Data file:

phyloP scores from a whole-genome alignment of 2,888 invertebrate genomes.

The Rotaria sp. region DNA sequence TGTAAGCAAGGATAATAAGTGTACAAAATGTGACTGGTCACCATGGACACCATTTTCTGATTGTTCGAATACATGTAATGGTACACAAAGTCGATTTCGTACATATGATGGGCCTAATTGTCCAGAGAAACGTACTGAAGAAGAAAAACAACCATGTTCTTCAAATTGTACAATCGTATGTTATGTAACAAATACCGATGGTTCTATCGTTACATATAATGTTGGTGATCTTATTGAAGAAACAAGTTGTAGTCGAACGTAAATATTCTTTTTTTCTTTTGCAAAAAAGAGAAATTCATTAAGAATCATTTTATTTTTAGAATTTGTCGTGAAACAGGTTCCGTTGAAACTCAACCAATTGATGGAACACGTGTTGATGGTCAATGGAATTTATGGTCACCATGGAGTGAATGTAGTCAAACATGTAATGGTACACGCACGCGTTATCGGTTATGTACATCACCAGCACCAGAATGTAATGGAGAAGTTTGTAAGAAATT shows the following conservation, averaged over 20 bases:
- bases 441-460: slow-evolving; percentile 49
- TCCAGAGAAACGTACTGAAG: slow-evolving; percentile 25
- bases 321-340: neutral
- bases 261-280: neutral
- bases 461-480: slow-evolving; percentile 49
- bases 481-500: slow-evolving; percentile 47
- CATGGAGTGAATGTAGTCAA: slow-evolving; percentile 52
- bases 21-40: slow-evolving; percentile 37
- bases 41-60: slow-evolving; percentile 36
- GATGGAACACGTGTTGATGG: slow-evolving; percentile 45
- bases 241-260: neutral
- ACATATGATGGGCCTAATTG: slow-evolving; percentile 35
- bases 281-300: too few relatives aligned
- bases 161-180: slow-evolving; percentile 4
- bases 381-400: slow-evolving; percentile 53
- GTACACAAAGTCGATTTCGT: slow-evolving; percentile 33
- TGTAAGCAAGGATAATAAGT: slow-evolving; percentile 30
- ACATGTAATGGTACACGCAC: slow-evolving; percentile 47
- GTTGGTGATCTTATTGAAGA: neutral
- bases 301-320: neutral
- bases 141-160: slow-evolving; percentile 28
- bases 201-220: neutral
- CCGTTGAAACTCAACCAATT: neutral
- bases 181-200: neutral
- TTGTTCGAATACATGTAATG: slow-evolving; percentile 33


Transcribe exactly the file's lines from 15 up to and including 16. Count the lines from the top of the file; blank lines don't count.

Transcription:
- bases 281-300: too few relatives aligned
- bases 161-180: slow-evolving; percentile 4